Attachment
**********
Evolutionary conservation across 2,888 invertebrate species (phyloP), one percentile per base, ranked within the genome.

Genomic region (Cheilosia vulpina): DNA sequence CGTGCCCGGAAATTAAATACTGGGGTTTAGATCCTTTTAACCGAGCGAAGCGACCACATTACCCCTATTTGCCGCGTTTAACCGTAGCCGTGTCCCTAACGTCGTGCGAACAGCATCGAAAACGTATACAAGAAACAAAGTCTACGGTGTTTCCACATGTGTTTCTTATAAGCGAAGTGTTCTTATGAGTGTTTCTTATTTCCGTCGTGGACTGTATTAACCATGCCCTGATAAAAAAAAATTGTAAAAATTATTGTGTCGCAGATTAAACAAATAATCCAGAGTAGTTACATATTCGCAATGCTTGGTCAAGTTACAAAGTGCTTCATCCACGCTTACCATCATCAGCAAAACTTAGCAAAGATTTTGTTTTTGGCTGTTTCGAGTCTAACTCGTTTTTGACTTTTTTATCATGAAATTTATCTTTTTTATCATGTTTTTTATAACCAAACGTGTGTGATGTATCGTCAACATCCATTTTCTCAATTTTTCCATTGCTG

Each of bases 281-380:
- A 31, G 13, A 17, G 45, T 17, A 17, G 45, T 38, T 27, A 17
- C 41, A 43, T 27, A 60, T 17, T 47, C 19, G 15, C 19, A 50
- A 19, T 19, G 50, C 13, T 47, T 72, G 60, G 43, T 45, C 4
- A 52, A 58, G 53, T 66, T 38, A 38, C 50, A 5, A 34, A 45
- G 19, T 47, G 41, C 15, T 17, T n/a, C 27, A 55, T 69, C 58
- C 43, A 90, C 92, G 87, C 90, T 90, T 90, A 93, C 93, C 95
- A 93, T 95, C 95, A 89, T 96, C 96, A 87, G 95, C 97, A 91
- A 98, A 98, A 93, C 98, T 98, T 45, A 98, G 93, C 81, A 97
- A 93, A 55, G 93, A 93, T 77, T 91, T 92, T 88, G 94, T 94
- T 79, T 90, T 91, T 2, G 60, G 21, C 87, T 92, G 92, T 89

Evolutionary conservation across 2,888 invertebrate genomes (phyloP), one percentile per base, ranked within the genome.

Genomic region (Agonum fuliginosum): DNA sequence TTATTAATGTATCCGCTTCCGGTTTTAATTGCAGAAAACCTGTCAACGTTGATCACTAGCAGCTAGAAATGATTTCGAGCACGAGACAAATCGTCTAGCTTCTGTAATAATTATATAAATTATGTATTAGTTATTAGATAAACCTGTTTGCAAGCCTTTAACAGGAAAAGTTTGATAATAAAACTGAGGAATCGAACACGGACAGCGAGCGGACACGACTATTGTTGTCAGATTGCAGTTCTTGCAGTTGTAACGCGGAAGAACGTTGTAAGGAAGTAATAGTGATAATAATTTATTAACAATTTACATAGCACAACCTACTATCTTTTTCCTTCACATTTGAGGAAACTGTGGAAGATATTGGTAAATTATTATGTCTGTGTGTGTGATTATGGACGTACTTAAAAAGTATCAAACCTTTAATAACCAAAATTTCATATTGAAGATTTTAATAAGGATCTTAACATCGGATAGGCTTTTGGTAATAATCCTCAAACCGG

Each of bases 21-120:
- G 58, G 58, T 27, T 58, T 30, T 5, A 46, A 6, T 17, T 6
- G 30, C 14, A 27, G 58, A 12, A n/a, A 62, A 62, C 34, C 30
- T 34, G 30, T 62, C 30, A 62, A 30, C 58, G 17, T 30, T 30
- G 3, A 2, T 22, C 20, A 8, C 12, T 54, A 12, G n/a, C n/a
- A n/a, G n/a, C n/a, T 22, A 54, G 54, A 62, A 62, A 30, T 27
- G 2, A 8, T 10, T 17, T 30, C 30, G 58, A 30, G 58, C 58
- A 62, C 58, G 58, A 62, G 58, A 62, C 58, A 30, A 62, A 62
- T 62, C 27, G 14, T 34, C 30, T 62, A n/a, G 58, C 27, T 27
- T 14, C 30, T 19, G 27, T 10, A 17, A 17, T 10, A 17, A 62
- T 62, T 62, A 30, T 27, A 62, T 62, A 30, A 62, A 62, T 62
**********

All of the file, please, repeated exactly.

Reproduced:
Evolutionary conservation across 2,888 invertebrate species (phyloP), one percentile per base, ranked within the genome.

Genomic region (Cheilosia vulpina): DNA sequence CGTGCCCGGAAATTAAATACTGGGGTTTAGATCCTTTTAACCGAGCGAAGCGACCACATTACCCCTATTTGCCGCGTTTAACCGTAGCCGTGTCCCTAACGTCGTGCGAACAGCATCGAAAACGTATACAAGAAACAAAGTCTACGGTGTTTCCACATGTGTTTCTTATAAGCGAAGTGTTCTTATGAGTGTTTCTTATTTCCGTCGTGGACTGTATTAACCATGCCCTGATAAAAAAAAATTGTAAAAATTATTGTGTCGCAGATTAAACAAATAATCCAGAGTAGTTACATATTCGCAATGCTTGGTCAAGTTACAAAGTGCTTCATCCACGCTTACCATCATCAGCAAAACTTAGCAAAGATTTTGTTTTTGGCTGTTTCGAGTCTAACTCGTTTTTGACTTTTTTATCATGAAATTTATCTTTTTTATCATGTTTTTTATAACCAAACGTGTGTGATGTATCGTCAACATCCATTTTCTCAATTTTTCCATTGCTG

Each of bases 281-380:
- A 31, G 13, A 17, G 45, T 17, A 17, G 45, T 38, T 27, A 17
- C 41, A 43, T 27, A 60, T 17, T 47, C 19, G 15, C 19, A 50
- A 19, T 19, G 50, C 13, T 47, T 72, G 60, G 43, T 45, C 4
- A 52, A 58, G 53, T 66, T 38, A 38, C 50, A 5, A 34, A 45
- G 19, T 47, G 41, C 15, T 17, T n/a, C 27, A 55, T 69, C 58
- C 43, A 90, C 92, G 87, C 90, T 90, T 90, A 93, C 93, C 95
- A 93, T 95, C 95, A 89, T 96, C 96, A 87, G 95, C 97, A 91
- A 98, A 98, A 93, C 98, T 98, T 45, A 98, G 93, C 81, A 97
- A 93, A 55, G 93, A 93, T 77, T 91, T 92, T 88, G 94, T 94
- T 79, T 90, T 91, T 2, G 60, G 21, C 87, T 92, G 92, T 89

Evolutionary conservation across 2,888 invertebrate genomes (phyloP), one percentile per base, ranked within the genome.

Genomic region (Agonum fuliginosum): DNA sequence TTATTAATGTATCCGCTTCCGGTTTTAATTGCAGAAAACCTGTCAACGTTGATCACTAGCAGCTAGAAATGATTTCGAGCACGAGACAAATCGTCTAGCTTCTGTAATAATTATATAAATTATGTATTAGTTATTAGATAAACCTGTTTGCAAGCCTTTAACAGGAAAAGTTTGATAATAAAACTGAGGAATCGAACACGGACAGCGAGCGGACACGACTATTGTTGTCAGATTGCAGTTCTTGCAGTTGTAACGCGGAAGAACGTTGTAAGGAAGTAATAGTGATAATAATTTATTAACAATTTACATAGCACAACCTACTATCTTTTTCCTTCACATTTGAGGAAACTGTGGAAGATATTGGTAAATTATTATGTCTGTGTGTGTGATTATGGACGTACTTAAAAAGTATCAAACCTTTAATAACCAAAATTTCATATTGAAGATTTTAATAAGGATCTTAACATCGGATAGGCTTTTGGTAATAATCCTCAAACCGG

Each of bases 21-120:
- G 58, G 58, T 27, T 58, T 30, T 5, A 46, A 6, T 17, T 6
- G 30, C 14, A 27, G 58, A 12, A n/a, A 62, A 62, C 34, C 30
- T 34, G 30, T 62, C 30, A 62, A 30, C 58, G 17, T 30, T 30
- G 3, A 2, T 22, C 20, A 8, C 12, T 54, A 12, G n/a, C n/a
- A n/a, G n/a, C n/a, T 22, A 54, G 54, A 62, A 62, A 30, T 27
- G 2, A 8, T 10, T 17, T 30, C 30, G 58, A 30, G 58, C 58
- A 62, C 58, G 58, A 62, G 58, A 62, C 58, A 30, A 62, A 62
- T 62, C 27, G 14, T 34, C 30, T 62, A n/a, G 58, C 27, T 27
- T 14, C 30, T 19, G 27, T 10, A 17, A 17, T 10, A 17, A 62
- T 62, T 62, A 30, T 27, A 62, T 62, A 30, A 62, A 62, T 62